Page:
Album Review: Ciarra Fragale’s Self-titled LP


ALBANY — Ciarra Fragale’s self-titled album, released July 2, contains excellent production elements new and old to the artist, and is chock full of songs that make you bounce along in some places and muse heavily in others.

The album starts off with “All Mine,” with choppy guitar sounds that can only be achieved post-production. Nevertheless, this push and pull of the guitar is lifted greatly by the sixteenth-note hi-hat groove that builds underneath. What I really liked about this song, and the album for that matter, is the arrangement. Near its end, “All Mine” breaks down into a sort of ¾ feel, but not exactly, before opening back up again to its conclusion.

The next song, “Drive Home,” is far more stripped back. While the song starts with just a guitar, synth, and vocals, after the first chorus it sonically expands to include drums and bass. The part of this song that grabbed my ear the most was how the guitar solo was doubled by Ciarra’s whistling. This was a really interesting choice of direction.

Throughout the album – in my view, Ciarra always had a knack for interesting metaphors – the lyrics grab my ear with their curious wordplay coupled with the topics they are discussing. For example, in “It’s Only Raining” (track three), the song features the line in the chorus, “It’s only raining in your mind.” While I’d never heard that phrase before, I instantly knew what emotion she was trying to convey. “Shapeshifter” (track four), is highly reminiscent of Ciarra’s earlier work, albeit showing even further artistic development. A song that evaluates what love truly is, whether it is carnal, platonic, romantic, and so on, the production is truly sparkling on this particular song.

Although Ciarra’s sound is highly dependent on guitar and synth – the former of which includes some of the lushest, and clean guitar tones to this listener – it was really interesting to hear track five, “To See Your Face,” as it starts off with a grooving bassline. While the album isn’t what I’d call a “concept album,” Ciarra does weave a vague, overarching story throughout the record, dealing with topics of love, relationships of any kind, and from this listener’s viewpoint, the aftermath of touring and the “Drive Home.” In fact, the latter topic is so pertinent to Ciarra that she wrote and included on the album a follow-up to track two with “Drive Home Part II” (track six). These two tunes are sonically similar; both are in minor keys, however, “Part II” is in a higher key. It effectively takes off right where the first part ended.

“Been Here Before” (track seven), is another tune that heavily relies on the bass for its groove, and the syncopated guitar, along with what sounds like effects emulating a Leslie speaker (think classic rotary-sound style speaker), makes the song very interesting and enjoyable. Though “Heroes” (track eight) isn’t a Ciarra original – the original of course being penned by the late, great David Bowie – it was very nice to see this included in the record. This song was the first I’d ever hear Ciarra perform years ago when we first met, and it’s been amazing to see her artistic development throughout the years. Flowing right into the next song, “Heroes” ends with the intro to “Too Good (For You, Baby).” Layered guitars, playing off back and forth with the drums, and lush harmonies make this a great track. Finally, the closing song, “You Don’t Call Me Anymore,” is arguably her most ambitious arrangement to date. The closing track ebbs and flows in just the right spaces, featuring drums later on in the song, and continuously added guitars and synths. Coupling all of that with the rich lyrical content within the tune, and an extended instrumental that recedes into nothingness make it the perfect song to close the album.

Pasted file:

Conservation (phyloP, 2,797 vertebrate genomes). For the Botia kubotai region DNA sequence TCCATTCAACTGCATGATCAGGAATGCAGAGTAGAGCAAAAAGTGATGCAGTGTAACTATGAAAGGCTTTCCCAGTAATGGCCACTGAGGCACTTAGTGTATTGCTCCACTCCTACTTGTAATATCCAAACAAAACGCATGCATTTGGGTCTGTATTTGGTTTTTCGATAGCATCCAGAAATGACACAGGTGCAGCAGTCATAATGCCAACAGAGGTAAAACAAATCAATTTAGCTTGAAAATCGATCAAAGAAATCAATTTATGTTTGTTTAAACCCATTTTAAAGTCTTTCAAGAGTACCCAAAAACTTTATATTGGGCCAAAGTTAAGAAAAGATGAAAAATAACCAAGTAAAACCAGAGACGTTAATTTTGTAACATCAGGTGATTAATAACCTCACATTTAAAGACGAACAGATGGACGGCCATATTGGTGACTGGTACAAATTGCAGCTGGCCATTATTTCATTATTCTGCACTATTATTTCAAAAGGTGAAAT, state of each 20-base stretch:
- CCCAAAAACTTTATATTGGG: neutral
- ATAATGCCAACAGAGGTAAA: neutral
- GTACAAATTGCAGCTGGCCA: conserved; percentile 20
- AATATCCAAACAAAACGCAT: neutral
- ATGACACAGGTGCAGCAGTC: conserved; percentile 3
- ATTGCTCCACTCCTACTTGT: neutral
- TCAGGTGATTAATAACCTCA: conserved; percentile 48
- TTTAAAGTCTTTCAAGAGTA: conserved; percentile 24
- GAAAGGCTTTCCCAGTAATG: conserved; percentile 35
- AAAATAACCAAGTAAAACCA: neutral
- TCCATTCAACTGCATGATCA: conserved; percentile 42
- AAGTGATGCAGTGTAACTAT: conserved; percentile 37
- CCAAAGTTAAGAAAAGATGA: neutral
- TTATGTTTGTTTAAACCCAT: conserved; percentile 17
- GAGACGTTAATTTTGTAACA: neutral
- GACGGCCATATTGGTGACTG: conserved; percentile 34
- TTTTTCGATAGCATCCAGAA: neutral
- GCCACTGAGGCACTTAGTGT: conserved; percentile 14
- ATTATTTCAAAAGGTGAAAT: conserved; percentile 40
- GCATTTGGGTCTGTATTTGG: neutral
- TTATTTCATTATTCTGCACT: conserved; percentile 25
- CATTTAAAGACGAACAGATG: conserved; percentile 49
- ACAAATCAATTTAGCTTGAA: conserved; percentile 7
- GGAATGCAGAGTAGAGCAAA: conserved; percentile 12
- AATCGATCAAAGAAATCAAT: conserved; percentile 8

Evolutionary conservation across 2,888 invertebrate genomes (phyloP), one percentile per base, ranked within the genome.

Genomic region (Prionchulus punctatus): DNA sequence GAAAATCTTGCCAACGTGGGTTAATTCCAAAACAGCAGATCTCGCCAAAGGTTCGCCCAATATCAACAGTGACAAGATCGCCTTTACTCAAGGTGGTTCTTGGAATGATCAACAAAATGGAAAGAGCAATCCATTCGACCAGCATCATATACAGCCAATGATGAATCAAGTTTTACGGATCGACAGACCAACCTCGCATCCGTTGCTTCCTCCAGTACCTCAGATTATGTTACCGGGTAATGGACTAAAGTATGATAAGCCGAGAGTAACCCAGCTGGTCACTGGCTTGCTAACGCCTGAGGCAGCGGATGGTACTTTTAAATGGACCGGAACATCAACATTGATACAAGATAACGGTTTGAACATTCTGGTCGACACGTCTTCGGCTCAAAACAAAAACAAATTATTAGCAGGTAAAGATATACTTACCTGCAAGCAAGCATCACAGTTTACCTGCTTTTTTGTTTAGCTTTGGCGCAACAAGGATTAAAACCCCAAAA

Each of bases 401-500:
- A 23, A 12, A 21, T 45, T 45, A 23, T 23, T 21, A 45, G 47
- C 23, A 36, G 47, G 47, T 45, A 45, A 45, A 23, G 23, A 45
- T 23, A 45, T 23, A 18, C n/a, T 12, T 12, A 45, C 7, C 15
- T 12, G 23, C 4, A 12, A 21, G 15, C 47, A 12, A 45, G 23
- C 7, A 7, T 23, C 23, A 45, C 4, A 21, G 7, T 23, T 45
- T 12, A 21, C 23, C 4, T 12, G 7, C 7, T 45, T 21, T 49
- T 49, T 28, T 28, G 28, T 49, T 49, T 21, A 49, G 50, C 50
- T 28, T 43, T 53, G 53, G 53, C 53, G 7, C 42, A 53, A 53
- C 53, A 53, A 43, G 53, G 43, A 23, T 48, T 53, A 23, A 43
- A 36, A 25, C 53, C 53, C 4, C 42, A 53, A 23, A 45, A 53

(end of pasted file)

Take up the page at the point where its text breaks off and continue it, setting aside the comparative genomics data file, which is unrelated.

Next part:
There are many things that I like about this record, but what I love most about it is the ambition that pours out from it. Not only did Fragale write and arrange some amazing pieces of art, but she also played the majority of instruments on this damned thing. Taking the majority of the drumming – Eli Marzano contributes to drums on tracks one, eight, nine, and ten – Fragale also performs all the guitars as well as synths. Andy Cass takes up the duty of bass guitar for the entire album The other guest musicians Becky Waterhouse (piano keys on “It’s Only Raining) and Will McGovern (saxophone, “Too Good (For You, Baby)”). Ciarra Fragale truly knocked it out of the park and then some with her latest release.

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